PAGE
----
Today is Pops’ birthday.
A year ago, I met my mom and him at Chili’s for his birthday. He had his usual order of Chicken Crispers, and I’m pretty sure he also had a salad with mayo. He loved salad with mayo. I could barely watch him eat it. We had dessert. We chatted about his recent visit to see his brother in California, and what was going on with us. At the end of the night, I forced the three of us to take a selfie outside the restaurant.
I am so glad I did.
I had no idea it would be his last birthday.
How could I? Pops was healthy! He was more active than me most days. He was a regular at the gym, kept up with his six-year-old great-granddaughter, and was still doing light construction when he could.
It makes no sense that he’s not with us anymore. All I want is to meet up with him at Chili’s, tease him about putting mayo on salad, and listen to him talk about Grandma.
Last weekend, I drove past the cemetery where now both my grandparents have been laid to rest. It’s a weird feeling, knowing both of them are there and not puttering around in their home.
It still feels surreal that he’s gone forever, that I can’t visit him or see his smile or hear that thick Boston accent of his. I still can’t get his last few days out of my head; they play in flashbacks as I try to fall asleep at night. The hospital room, the cardiac monitors, the look in his eyes right before everything happened. I remember all the discussions we had with his medical team and how we had no idea what was waiting for us at the end of his hospital stay. I remember crying so hard my ribs hurt at his funeral.
I badly wish I could forgot those last few weeks. I’d like them wiped from my memory. I want to stop the loop that plays over and over again in my head.
But I can’t forget and I can’t wipe my memory clean. And I wouldn’t have changed anything other than the final outcome. I wouldn’t have changed every last moment I got with Pops. I wouldn’t have changed being there for my mom as she had to process what was happening in real time.
I take a lot of comfort in heaven when death happens. Maybe you don’t believe in it, and that’s okay, but I need to believe in heaven. I need to believe I will see Pops again, and he will be whole and healthy and alive and happy. I need to believe that when Pops left us on earth, he was reunited with Grandma and the two of them are living a life beyond compare in heaven.
Because as deep as my grief is, I feel nothing but peace and joy when I think about Grandma and Pops being united again. They were always meant to be together, and for 50 years, they were. They were each other’s companion. They were fiercely devoted to each other and no one else.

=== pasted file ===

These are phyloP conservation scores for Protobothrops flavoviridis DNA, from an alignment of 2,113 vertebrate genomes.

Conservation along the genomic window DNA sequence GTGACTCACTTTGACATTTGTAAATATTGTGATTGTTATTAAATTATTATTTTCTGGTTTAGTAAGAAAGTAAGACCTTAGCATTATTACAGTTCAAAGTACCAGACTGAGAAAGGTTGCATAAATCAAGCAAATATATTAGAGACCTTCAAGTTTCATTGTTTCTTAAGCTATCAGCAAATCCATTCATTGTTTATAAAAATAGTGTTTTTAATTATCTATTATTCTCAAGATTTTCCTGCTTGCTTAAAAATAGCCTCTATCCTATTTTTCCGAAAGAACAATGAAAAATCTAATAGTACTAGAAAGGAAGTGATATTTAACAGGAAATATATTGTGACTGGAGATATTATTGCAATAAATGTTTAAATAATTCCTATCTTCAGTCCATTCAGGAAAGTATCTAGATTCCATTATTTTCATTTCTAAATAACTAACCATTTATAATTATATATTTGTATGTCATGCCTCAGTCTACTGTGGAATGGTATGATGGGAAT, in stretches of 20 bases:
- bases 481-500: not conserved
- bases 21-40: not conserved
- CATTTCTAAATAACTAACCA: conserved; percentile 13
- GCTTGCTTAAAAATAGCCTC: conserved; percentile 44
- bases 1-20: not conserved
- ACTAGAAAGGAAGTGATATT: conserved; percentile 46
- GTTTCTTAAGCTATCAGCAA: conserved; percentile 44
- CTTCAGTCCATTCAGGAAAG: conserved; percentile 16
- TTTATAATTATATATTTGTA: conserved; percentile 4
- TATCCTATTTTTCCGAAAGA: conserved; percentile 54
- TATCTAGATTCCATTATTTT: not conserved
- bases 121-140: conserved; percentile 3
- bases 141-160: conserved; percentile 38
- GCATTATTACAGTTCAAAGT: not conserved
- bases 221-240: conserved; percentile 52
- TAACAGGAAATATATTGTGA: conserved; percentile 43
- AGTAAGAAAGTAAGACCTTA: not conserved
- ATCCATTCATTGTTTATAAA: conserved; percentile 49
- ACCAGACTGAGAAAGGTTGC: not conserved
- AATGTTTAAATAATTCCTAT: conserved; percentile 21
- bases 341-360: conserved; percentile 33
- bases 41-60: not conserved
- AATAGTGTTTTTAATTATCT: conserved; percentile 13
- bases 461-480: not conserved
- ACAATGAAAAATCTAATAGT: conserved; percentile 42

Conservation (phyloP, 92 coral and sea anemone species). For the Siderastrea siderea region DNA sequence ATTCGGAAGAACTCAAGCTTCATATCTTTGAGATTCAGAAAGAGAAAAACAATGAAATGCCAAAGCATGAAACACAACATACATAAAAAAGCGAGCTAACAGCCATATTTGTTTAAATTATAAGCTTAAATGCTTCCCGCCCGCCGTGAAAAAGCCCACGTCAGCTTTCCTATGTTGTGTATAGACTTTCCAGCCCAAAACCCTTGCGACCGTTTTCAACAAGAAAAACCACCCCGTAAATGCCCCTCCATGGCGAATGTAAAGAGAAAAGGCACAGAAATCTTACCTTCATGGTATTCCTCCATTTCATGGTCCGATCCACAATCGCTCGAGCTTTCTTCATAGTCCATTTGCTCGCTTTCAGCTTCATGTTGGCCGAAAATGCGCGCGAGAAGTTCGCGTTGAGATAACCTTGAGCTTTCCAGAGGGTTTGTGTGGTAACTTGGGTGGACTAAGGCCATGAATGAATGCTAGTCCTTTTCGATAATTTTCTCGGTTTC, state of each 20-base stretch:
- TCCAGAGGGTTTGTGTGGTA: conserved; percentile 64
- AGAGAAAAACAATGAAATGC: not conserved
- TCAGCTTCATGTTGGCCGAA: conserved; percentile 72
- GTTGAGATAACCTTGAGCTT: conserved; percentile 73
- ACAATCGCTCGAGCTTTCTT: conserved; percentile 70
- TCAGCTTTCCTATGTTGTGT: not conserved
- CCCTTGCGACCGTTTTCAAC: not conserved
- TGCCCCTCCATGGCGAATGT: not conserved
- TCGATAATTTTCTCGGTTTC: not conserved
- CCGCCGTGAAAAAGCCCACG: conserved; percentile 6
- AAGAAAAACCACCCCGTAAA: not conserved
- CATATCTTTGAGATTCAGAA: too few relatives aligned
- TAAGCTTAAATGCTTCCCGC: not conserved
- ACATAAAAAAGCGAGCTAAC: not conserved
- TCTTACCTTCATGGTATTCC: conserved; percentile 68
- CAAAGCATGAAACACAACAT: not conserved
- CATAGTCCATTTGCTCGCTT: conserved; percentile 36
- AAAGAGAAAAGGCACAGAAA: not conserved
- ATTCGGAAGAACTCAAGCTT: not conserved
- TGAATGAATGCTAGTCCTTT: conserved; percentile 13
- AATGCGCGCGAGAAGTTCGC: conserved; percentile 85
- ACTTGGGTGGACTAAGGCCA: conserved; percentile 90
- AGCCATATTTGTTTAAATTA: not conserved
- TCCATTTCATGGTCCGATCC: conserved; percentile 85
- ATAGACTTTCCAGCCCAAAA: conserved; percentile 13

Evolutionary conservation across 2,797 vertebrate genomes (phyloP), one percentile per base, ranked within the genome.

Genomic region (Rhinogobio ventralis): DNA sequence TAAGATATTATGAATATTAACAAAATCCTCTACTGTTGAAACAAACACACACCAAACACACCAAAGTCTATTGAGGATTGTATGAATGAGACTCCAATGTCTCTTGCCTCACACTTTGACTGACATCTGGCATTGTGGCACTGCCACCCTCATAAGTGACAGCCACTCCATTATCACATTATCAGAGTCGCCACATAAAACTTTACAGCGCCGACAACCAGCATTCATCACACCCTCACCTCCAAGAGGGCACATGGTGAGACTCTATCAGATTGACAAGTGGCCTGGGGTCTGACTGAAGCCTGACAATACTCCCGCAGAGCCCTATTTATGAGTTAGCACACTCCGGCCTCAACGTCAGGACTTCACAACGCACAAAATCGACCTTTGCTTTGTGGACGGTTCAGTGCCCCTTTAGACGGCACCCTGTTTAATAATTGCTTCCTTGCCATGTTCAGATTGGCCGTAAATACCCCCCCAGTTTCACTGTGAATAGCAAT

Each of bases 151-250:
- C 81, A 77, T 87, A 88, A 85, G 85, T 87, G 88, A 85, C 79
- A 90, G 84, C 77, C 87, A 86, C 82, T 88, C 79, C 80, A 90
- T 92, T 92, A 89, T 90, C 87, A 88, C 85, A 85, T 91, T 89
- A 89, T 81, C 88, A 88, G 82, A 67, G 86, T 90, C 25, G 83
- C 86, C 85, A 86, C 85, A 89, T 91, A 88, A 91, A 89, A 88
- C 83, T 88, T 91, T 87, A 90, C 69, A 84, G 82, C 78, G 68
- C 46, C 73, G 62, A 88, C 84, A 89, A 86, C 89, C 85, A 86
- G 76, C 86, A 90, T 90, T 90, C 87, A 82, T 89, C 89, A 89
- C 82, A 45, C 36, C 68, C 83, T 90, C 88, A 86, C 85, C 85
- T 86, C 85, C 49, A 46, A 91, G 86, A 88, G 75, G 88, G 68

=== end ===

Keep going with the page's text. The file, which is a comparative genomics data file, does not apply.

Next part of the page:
When Pops was originally admitted to the hospital, I found out that he has carried Grandma’s license in his wallet since her death. I’m not sure how I found this out; maybe we were rummaging through his wallet to find his insurance info or an appointment card. But it melted my heart. It’s the silliest thing, a license, yet to him, it was a treasure because it was hers. He didn’t want to let anything of hers go, not even this.
Not to mention, anybody who met Pops after Grandma passed away knew all about her. It was even on the white board in his hospital room, underneath the important notes section. “Barbara was the love of his life.” He talked about Grandma constantly, and everyone who knew him knew how important she was to him.
Just typing the words “Pops’ death” makes my heart catch in my throat. I still can’t believe those two words go together. They don’t belong next to each other. And yet, there they are.
Sometimes, my grief feels insurmountable. Like, I can’t catch my breath because the ache inside me is so vast that my lungs can’t fill to capacity. It feels as if there’s this yawning chasm of pain that is always on my periphery, and it’s so big and so dense that it has the ability to bring me to my knees on a daily basis. I try to forget it’s there, but then it pushes its way into my thoughts and I can’t do anything but cry and remember how deep this loss is. In three short years, my family lost both our matriarch and our patriarch, and it doesn’t feel like the world should keep spinning after that.
Last weekend, I had a dream that Pops visited the family to check in with us. In my dream, I knew he was dead but he wanted to see how we were doing. It’s such a Pops thing to do, honestly, and I was so happy to see him and talk to him. It’s the first dream I’ve had of him since his death where we were able to interact; in all other dreams, I would talk to him and he wouldn’t answer me, and it was completely devastating. I woke up from that dream sad but also delighted. I’ll miss Pops desperately forever, but I’m glad he can visit me in my dreams when I need him.